The Carnage of Krell is the best of the Clone Wars yet. The arc has been building toward this episode, and it did not disappoint. Nothing went quite the way we had all quite theorized, and we sure learned a lot more about Rex, Krell, and even the fate of Waxer, which created a lot of emotion in the episode. That pretty much wraps up my review of this episode! What did you think of it? Leave a comment below! Thanks for reading, and may the force be with you…always



The Clone Wars Season Two Retrospective

You need to stand before you can walk; you need to walk before you can run.  Season One of The Clone Wars was very much the show finding its legs to stand.  Developing character models and animation techniques, actors were getting used to characters, and writers striking a difficult balance of appealing to both kids and adults, all while being guided by the stories that George Lucas wanted to tell.

Season Two was where the show really began to pick up some steam; there are very few bad episodes in Season Two.  Generally speaking, I think Season Two was consistently good, but there are a lot of episodes that I like fairly equally, it was hard picking a top and bottom three.

The Best: “Great, kid. Don’t get cocky.”

Landing at Point Rain (2.05):

Now this is what I am talking about, when I think of the Clone Wars I think of the battle on the front lines.  Point Rain was a lot of fun, we have three different Jedi Generals, Ki-Adi-Mundi,  Anakin, and Obi-Wan lead a three pronged insertion onto Geonosis to attack and destroy the droid factory.  My favorite part of the episode was the touch of humor at the end with Ki-Adi one upping both Ahsoka and Anakin.  65! Suck it Separatists!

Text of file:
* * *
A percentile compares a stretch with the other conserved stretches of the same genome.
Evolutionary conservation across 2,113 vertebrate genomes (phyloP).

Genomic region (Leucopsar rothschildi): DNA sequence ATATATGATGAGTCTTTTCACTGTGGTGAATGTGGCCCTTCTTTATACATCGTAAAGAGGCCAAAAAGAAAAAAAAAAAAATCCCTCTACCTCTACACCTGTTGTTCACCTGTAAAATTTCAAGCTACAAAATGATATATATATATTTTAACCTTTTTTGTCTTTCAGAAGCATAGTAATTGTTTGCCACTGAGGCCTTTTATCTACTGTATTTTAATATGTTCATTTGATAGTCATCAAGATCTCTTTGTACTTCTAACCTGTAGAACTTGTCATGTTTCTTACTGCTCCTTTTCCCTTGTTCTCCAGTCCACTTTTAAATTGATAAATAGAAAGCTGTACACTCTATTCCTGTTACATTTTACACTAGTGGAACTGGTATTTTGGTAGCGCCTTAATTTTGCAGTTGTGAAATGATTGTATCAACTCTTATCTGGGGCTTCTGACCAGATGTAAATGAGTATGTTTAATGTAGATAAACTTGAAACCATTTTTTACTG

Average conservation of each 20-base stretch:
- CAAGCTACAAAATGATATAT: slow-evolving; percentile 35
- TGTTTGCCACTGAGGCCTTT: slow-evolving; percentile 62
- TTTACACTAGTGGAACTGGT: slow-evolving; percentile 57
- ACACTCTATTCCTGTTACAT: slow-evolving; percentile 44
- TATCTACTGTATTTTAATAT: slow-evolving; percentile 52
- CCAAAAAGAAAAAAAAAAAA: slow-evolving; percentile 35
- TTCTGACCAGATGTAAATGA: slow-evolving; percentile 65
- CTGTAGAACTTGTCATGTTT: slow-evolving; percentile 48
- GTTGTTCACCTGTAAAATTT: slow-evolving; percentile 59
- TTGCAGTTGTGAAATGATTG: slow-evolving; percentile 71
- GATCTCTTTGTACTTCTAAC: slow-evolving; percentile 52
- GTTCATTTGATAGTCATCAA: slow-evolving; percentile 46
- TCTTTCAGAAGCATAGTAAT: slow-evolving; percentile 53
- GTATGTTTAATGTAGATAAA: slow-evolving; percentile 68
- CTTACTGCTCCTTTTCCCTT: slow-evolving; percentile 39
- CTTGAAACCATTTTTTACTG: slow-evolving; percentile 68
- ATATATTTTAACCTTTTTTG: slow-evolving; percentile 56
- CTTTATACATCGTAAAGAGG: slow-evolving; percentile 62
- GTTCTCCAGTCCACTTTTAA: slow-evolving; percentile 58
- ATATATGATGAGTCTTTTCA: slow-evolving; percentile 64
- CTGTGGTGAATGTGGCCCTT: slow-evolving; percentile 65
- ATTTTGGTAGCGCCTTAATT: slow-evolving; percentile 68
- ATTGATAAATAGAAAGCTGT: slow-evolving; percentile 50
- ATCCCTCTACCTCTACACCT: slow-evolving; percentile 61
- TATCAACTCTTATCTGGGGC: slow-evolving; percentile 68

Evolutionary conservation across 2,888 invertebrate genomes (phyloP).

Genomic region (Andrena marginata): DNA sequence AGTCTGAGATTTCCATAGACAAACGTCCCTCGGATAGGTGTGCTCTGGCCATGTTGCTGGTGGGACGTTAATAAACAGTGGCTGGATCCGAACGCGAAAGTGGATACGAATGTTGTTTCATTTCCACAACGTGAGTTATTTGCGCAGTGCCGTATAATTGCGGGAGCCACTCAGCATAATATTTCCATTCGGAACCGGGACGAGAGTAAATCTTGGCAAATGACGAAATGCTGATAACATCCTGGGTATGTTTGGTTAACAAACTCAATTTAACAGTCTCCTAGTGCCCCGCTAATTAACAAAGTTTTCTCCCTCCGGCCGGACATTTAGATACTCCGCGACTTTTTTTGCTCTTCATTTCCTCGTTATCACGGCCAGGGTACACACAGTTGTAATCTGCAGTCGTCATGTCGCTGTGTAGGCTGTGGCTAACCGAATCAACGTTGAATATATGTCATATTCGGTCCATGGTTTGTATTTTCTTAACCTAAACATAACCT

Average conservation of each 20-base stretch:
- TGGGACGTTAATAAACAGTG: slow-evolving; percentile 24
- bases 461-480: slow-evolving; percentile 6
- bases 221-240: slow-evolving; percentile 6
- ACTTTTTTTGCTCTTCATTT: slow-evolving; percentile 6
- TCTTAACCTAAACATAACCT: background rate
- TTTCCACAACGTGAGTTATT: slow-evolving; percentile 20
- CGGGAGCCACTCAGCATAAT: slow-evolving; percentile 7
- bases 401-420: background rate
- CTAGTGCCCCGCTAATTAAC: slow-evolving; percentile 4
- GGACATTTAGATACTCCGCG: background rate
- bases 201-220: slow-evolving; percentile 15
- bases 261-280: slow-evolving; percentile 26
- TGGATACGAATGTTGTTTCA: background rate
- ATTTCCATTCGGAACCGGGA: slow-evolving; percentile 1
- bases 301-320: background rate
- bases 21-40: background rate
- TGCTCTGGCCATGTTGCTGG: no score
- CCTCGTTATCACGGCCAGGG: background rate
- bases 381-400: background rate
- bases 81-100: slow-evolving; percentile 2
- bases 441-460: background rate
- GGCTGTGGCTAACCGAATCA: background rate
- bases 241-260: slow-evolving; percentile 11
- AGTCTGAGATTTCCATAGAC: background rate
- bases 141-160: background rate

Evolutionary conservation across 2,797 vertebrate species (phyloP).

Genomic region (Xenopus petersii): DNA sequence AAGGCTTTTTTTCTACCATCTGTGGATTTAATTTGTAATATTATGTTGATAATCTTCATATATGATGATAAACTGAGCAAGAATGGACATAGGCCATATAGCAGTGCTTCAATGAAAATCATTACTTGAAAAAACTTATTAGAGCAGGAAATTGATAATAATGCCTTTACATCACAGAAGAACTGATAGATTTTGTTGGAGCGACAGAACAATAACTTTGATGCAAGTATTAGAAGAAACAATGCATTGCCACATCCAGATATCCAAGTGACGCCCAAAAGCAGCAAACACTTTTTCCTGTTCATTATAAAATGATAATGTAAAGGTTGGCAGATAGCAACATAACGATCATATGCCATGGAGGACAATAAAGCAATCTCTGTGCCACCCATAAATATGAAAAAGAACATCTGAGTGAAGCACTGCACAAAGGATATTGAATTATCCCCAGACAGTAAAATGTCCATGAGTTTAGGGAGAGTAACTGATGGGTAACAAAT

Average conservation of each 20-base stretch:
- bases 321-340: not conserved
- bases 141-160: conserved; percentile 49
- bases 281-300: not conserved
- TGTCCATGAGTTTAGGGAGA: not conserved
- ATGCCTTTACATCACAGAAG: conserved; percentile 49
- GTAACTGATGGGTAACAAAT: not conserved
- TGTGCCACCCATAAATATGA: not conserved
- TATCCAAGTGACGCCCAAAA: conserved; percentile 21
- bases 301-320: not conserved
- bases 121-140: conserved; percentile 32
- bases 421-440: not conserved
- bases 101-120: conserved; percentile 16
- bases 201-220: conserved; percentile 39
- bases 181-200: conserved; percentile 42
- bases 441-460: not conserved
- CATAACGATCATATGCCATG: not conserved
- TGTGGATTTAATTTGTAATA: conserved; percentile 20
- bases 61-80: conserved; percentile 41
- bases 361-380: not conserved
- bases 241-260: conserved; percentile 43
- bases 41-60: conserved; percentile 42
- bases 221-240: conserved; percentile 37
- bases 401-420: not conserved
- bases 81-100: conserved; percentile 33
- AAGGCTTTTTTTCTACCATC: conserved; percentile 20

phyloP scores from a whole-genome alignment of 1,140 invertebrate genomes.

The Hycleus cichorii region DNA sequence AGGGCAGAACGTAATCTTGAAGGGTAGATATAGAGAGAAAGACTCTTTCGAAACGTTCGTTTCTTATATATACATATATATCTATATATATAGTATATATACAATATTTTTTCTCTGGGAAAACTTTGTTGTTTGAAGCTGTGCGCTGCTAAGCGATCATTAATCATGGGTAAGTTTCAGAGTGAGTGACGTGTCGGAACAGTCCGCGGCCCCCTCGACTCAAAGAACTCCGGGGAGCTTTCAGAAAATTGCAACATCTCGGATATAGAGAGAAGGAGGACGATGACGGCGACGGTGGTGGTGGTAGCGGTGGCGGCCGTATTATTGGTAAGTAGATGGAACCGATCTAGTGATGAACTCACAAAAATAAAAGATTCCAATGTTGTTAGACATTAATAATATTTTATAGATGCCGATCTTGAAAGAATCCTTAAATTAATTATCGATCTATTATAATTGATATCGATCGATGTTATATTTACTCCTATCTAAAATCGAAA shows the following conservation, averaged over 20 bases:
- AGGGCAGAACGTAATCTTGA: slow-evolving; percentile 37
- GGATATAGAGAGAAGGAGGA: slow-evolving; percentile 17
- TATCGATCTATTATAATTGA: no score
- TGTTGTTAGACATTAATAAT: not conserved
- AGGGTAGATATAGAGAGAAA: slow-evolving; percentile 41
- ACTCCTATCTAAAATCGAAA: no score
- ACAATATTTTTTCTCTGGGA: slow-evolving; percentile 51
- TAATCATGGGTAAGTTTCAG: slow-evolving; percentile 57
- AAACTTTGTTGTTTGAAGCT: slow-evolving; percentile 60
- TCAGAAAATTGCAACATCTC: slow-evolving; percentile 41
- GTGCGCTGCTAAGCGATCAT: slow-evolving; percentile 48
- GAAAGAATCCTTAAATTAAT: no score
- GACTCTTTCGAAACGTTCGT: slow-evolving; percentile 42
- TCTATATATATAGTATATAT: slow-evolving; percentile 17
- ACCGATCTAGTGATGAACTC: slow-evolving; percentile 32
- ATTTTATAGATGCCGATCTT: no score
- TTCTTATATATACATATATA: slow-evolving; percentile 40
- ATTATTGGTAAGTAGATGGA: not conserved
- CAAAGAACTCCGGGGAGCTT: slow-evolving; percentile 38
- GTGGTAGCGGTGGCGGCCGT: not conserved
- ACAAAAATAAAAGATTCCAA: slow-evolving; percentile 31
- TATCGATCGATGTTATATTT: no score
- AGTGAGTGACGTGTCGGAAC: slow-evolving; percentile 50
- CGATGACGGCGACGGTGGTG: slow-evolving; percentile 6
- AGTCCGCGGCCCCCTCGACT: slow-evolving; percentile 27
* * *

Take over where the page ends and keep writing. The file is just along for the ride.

Lethal Trackdown (2.22):

Season Two really ended on a fun note.  I like the conflicted young Boba Fett.  I thought it was hilarious that Hondo has had enough interactions with the Jedi for one season, and is basically telling Aurra Sing to have fun with that.

The Deserter (2.10):

Bar none, The Deserter is one of my favorite episodes of TCW and one of my favorite Star Wars stories.  I am fascinated by the idea of a clone army.  The moral issues that cloning raises for the Jedi and the rest of the Republic, and for the issues it raises within the clones themselves.  How do the clones view themselves? How do they form their own individual identities and personalities? How do they view themselves and how do they view the Republic that they serve? In Karen Traviss’ Republic Commando novels she introduced Mandalorian training Sergeants that not only instilled the martial training that was necessary, but they also gave their clones access to Mandalorian culture and offered a sense of belonging and a moral code that goes beyond orders and flash learning.  How do clones who are not so fortunate adjust to life?  Do the clones worry about their future and what will happen after the war ends?

In this episode we meet Cut Laquane, his Twi’lek wife Suu and Cut’s two adopted kids.  Cut presents Captain Rex with a different perspective on the war and life as a clone.  I have a feeling the experience of meeting and debating with Cut will have a strong influence on how Rex’s views may change during the remainder of the series.  We know we are getting some more Rex focused stories in Season Four, and I have to believe that Rex will have an important choice or sacrifice to make by the times the series ends.